Being different or being better? National stereotypes and identifications of Polish and Dutch students

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Abstract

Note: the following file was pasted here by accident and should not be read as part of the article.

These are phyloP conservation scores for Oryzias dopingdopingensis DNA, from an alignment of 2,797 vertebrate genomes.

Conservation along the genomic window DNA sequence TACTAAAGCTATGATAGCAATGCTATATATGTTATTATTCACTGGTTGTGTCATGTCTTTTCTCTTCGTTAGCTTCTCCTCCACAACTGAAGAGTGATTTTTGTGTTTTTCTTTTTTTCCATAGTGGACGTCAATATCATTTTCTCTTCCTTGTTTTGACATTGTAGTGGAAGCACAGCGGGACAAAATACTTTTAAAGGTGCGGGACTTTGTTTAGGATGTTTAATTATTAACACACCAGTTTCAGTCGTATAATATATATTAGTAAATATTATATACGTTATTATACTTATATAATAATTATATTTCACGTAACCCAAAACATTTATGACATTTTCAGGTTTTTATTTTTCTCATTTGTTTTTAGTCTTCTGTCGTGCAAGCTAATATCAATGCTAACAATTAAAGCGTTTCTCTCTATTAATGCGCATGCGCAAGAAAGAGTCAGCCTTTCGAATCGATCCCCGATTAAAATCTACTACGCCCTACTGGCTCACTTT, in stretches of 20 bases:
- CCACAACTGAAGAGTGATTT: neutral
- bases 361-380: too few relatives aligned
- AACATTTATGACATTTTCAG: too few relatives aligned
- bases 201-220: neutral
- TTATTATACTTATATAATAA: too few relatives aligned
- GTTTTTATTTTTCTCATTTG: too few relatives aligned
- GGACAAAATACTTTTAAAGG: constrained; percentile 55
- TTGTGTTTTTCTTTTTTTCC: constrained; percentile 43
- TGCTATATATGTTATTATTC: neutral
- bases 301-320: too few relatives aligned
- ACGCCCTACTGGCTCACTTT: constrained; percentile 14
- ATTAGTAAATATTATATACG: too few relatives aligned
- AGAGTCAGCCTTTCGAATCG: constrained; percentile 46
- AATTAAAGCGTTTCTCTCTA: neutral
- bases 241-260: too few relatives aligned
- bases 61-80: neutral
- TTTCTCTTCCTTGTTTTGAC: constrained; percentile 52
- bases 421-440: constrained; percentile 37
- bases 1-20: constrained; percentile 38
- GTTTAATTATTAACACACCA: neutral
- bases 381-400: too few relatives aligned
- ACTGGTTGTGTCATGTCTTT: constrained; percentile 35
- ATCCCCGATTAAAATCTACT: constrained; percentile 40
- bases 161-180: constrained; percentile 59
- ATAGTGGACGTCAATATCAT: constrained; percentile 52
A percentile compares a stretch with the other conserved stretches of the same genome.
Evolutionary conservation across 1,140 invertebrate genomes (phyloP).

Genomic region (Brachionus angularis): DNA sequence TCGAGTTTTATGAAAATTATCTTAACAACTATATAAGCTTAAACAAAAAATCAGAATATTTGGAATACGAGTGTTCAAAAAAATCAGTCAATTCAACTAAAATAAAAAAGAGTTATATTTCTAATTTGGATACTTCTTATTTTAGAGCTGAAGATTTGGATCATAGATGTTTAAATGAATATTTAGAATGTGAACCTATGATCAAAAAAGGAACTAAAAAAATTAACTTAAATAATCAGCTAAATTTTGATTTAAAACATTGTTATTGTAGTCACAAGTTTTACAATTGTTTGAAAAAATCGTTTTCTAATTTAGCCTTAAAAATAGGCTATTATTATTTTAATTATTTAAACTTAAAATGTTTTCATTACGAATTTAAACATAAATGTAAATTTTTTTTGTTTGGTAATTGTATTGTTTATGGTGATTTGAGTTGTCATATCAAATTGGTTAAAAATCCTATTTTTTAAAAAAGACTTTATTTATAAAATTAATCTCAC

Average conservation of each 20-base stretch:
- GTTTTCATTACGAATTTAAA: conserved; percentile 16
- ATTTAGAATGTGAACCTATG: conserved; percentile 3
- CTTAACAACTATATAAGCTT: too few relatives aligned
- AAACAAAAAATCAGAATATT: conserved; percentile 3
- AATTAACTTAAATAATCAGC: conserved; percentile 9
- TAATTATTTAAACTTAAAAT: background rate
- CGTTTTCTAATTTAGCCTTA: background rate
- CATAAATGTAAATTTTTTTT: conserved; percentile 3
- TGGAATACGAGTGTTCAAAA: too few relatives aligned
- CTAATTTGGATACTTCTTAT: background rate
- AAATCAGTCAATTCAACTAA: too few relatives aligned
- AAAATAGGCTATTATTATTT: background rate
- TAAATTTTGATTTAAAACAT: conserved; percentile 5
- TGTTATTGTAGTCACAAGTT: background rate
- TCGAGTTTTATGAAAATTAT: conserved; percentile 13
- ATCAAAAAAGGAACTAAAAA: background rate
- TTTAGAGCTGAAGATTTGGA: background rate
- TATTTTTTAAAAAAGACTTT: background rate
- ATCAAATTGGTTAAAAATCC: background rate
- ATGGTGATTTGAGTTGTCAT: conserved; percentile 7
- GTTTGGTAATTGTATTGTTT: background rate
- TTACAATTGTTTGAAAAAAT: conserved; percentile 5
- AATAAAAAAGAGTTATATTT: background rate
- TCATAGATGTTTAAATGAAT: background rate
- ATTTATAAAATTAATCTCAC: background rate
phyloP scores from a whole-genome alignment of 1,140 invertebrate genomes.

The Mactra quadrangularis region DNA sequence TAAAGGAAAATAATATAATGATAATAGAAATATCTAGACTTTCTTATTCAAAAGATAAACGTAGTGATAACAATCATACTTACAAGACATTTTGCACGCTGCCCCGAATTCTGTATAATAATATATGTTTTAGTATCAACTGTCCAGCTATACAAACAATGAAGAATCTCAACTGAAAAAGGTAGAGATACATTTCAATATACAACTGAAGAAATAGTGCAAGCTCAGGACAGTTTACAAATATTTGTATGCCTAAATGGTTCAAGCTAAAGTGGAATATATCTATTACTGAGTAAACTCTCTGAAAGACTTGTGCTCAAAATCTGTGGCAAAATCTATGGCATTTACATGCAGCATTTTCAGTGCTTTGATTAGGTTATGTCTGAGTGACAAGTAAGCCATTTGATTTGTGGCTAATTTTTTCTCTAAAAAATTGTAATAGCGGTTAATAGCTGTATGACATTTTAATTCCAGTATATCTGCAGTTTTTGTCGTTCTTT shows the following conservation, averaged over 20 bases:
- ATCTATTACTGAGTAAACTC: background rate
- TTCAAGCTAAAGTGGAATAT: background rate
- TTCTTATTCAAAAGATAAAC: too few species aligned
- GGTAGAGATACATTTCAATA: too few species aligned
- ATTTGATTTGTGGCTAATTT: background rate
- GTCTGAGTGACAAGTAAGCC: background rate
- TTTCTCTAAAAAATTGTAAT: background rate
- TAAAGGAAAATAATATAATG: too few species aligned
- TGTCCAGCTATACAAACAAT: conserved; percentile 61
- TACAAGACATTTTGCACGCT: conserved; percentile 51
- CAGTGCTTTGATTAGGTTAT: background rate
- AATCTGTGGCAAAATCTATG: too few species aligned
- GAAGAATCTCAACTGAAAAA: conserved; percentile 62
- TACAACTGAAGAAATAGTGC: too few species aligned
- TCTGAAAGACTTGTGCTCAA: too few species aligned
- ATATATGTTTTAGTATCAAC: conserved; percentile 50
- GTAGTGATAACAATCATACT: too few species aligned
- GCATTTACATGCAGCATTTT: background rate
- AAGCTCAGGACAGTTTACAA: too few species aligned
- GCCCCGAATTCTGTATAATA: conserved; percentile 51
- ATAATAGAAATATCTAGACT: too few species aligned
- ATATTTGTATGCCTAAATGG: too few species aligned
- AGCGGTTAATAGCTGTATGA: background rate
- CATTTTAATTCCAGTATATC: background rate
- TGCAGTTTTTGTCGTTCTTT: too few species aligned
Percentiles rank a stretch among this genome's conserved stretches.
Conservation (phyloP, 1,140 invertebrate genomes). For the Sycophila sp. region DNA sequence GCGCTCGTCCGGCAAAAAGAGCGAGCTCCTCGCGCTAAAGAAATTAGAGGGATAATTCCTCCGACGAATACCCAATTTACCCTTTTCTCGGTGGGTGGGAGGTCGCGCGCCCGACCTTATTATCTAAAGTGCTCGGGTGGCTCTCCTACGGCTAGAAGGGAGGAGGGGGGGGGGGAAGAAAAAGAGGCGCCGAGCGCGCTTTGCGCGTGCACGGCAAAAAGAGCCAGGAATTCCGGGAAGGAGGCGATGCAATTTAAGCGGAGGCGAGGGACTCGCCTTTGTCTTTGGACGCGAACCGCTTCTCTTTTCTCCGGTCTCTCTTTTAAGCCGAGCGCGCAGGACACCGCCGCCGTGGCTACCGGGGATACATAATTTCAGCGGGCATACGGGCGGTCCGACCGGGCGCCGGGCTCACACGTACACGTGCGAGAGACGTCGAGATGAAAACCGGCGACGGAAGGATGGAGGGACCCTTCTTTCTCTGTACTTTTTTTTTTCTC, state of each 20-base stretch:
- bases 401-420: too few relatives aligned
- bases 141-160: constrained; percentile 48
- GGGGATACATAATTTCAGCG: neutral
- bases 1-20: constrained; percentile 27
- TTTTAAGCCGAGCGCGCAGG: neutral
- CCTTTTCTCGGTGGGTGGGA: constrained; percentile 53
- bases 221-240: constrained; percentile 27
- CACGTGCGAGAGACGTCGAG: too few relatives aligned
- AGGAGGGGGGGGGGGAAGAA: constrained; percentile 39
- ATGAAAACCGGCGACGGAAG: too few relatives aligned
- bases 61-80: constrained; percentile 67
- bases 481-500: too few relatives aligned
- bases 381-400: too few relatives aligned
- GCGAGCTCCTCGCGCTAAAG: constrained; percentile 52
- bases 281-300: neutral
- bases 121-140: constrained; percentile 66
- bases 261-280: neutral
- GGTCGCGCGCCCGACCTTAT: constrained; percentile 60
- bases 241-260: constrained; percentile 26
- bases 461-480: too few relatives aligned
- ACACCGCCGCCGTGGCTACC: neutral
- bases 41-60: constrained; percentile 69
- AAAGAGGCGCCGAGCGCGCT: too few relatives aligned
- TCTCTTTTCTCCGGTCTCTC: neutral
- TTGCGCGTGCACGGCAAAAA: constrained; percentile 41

This paper investigates two theoretical statements that are central to Social Identity Theory and Self-Categorization Theory: (1) when people identify as members of a social group, they are motivated to distinguish this group in a positive sense from relevant comparison groups, and: (2) in an hierarchically organized system of possible social identities, people may define their identity at various levels, but two levels cannot be salient in the same situation. Four studies investigate whether these hypothesized processes can be traced in natural social categories. Study 1 (N=150) found that Polish subjects had a more negative national stereotype than Dutch subjects. Study 2 (N=160) investigated whether these national stereotypes were related to the perceived distinctiveness of national traits, and to differential levels of national and European identification for Polish and Dutch subjects. Contrary to the expectations, it was found that Polish subjects identified more strongly with their national group than Dutch subjects. Both positive and negative national traits were considered more distinctive by Polish subjects than by Dutch subjects. Moreoever, Polish subjects expressed stronger European identity than Dutch subjects. Study 3 (N=161) replicated the findings of Study 2 under more controlled conditions. The Polish national stereotype was found to be largely based on negatively evaluated traits, and Polish subjects were more motivated to accentuate the distinctiveness of their national traits than Dutch subjects. Again, Polish subjects displayed stronger national and European identities. Further-more, no support was found for the expectation that Polish subjects would employ some self-protective strategy when such an opportunity was offered in this study. Similarly, in Study 4 (N=40) we found no evidence that Polish subjects utilized an alternative self-protective mechanism, namely ‘group-serving’ attributions, by means of which negative national traits could be ascribed to external circumstances. The results of these four studies are discussed in relation to Social Identity Theory, Self-Categorization Theory and political/historical developments in Europe.

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